We investigate the effects of better access to foreign markets on innovation strategies of multiproduct firms in industries with different scope for product differentiation. Industry-specific demand and cost linkages induce a distinction between the returns to innovation. In differentiated industries, cannibalization is lower and firms invest more in product innovation. In homogeneous industries, firms internalize intra-firm spillovers and invest more in process innovation. Using firm-level data and large exchange rate devaluations, we show that better access to foreign markets increases the incentive to innovate. However, we exploit differential effects across industries and show that the innovation strategies depend on the scope of differentiation.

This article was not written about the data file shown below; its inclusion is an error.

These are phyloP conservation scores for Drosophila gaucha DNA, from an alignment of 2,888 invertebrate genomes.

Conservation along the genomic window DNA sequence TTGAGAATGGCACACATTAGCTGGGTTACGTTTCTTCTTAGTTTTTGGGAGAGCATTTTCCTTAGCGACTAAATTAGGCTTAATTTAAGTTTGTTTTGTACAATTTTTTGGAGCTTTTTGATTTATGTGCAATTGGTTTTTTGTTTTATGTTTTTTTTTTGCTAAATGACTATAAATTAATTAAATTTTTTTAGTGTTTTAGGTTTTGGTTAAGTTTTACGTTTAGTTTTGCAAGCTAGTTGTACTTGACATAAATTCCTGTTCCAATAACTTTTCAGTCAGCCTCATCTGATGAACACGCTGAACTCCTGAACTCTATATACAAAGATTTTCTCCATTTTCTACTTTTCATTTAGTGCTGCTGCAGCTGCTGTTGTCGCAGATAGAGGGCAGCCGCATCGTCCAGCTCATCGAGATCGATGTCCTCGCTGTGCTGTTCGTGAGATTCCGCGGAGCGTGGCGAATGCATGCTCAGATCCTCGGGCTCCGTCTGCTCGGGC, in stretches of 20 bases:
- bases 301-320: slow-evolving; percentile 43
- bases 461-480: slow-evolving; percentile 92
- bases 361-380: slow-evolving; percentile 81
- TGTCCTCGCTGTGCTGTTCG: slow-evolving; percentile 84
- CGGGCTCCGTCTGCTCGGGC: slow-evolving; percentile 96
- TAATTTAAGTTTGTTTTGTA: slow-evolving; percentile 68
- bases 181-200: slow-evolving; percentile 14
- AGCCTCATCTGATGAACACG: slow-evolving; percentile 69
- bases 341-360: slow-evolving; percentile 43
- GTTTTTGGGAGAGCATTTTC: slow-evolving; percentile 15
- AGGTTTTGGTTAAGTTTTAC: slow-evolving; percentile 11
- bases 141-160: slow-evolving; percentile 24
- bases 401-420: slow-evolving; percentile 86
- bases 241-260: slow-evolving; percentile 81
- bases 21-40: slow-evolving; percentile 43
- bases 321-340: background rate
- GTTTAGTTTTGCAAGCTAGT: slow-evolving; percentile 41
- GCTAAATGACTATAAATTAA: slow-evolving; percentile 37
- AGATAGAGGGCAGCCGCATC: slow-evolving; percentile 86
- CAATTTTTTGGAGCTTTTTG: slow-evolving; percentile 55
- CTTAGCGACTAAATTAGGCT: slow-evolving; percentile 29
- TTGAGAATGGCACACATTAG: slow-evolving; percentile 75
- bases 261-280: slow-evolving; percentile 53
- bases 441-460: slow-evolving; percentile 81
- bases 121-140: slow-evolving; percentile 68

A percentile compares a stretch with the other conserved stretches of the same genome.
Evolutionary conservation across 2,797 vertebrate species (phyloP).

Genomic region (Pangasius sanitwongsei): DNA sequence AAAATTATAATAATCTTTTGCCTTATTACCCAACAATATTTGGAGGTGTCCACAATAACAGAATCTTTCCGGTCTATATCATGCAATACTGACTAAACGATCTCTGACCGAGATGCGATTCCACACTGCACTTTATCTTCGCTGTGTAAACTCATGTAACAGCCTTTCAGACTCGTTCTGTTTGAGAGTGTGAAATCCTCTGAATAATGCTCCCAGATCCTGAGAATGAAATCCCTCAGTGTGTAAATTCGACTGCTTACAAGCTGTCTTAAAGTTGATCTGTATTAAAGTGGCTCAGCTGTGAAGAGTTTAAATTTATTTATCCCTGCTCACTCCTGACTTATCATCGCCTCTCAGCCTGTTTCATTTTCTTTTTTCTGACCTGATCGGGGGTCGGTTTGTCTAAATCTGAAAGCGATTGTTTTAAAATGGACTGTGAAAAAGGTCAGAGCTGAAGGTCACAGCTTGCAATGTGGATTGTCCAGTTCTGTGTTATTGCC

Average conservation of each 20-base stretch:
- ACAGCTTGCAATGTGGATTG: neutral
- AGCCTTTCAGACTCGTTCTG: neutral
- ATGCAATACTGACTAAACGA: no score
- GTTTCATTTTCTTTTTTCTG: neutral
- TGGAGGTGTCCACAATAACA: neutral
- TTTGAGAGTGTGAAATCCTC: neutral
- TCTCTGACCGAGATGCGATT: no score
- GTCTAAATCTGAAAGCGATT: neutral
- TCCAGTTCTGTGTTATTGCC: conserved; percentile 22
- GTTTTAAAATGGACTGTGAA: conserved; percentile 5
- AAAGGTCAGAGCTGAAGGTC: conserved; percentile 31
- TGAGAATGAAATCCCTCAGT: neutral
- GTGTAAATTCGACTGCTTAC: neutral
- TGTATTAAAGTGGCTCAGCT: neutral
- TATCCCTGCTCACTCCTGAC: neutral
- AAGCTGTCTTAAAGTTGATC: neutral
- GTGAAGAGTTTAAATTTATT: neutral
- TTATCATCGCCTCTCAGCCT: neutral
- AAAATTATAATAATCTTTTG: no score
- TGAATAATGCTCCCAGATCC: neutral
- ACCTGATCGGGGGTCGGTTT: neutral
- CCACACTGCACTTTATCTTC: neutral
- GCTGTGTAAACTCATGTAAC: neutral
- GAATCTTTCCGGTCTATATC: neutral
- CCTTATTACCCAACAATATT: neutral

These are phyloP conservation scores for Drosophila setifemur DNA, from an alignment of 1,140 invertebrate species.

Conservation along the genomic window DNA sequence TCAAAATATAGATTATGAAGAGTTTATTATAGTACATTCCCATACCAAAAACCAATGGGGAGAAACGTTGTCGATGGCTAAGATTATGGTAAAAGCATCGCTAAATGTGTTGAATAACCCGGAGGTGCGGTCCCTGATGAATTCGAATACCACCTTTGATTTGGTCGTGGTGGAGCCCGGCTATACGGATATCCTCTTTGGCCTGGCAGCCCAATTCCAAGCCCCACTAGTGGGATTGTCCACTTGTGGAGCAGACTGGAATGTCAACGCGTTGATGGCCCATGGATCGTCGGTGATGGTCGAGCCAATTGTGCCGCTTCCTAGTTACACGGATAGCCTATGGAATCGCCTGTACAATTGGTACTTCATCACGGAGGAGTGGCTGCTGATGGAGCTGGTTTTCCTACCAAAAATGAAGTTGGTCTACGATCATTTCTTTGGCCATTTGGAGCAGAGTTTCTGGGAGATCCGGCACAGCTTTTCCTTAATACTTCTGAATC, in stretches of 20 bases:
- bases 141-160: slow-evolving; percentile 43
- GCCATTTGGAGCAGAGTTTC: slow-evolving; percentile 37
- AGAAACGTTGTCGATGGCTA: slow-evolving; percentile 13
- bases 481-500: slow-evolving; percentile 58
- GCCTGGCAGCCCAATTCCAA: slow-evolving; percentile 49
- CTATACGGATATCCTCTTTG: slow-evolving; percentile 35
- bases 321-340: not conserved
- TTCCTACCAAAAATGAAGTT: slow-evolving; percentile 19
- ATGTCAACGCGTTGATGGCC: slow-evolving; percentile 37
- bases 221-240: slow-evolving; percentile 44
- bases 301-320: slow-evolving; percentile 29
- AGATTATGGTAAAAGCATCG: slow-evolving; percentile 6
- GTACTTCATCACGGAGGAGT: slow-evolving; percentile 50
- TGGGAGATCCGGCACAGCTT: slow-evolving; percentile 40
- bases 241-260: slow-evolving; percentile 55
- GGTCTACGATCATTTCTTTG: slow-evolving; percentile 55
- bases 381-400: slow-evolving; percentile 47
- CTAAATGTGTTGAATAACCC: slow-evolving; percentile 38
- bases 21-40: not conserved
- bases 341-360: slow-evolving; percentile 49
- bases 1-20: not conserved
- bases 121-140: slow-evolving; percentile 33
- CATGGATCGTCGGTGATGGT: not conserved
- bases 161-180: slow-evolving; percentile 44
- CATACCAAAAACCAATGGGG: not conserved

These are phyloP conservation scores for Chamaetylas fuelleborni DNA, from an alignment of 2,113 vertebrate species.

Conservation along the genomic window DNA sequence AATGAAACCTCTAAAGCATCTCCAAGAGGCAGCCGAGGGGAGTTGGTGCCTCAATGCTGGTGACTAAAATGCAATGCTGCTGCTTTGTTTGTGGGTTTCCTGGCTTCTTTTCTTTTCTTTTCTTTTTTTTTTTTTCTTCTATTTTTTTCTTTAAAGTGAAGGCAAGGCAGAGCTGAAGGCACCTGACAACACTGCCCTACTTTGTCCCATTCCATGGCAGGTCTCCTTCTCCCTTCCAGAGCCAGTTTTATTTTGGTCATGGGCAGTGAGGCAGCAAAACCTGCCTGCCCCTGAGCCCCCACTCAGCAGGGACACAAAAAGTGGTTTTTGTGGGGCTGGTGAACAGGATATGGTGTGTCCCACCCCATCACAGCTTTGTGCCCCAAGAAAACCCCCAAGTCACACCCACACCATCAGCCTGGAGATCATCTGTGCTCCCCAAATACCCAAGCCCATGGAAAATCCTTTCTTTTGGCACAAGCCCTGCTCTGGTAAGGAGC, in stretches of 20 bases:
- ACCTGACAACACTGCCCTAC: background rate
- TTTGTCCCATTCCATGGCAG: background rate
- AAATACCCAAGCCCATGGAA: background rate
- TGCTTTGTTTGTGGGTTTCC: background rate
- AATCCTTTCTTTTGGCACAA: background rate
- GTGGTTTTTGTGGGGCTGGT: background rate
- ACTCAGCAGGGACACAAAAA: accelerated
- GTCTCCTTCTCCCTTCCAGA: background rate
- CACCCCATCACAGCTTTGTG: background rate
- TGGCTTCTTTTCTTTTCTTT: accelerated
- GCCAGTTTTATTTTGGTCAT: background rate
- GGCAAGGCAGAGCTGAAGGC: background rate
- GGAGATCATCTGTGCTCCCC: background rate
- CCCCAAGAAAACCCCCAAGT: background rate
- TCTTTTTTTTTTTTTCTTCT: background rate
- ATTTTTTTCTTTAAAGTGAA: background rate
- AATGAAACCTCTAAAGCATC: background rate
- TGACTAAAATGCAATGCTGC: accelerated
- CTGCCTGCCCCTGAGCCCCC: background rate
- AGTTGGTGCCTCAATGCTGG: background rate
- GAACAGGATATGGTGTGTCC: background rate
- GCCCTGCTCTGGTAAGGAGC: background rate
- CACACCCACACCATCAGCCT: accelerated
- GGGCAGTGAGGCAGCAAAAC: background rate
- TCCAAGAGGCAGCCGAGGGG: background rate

"Product versus Process: Innovation Strategies of Multiproduct Firms."
American Economic Journal: Microeconomics,
Firm Behavior: Empirical Analysis
Intertemporal Firm Choice: Investment, Capacity, and Financing
Empirical Studies of Trade
Capital Budgeting; Fixed Investment and Inventory Studies; Capacity
Industry Studies: Manufacturing: General
Industrialization; Manufacturing and Service Industries; Choice of Technology
Innovation and Invention: Processes and Incentives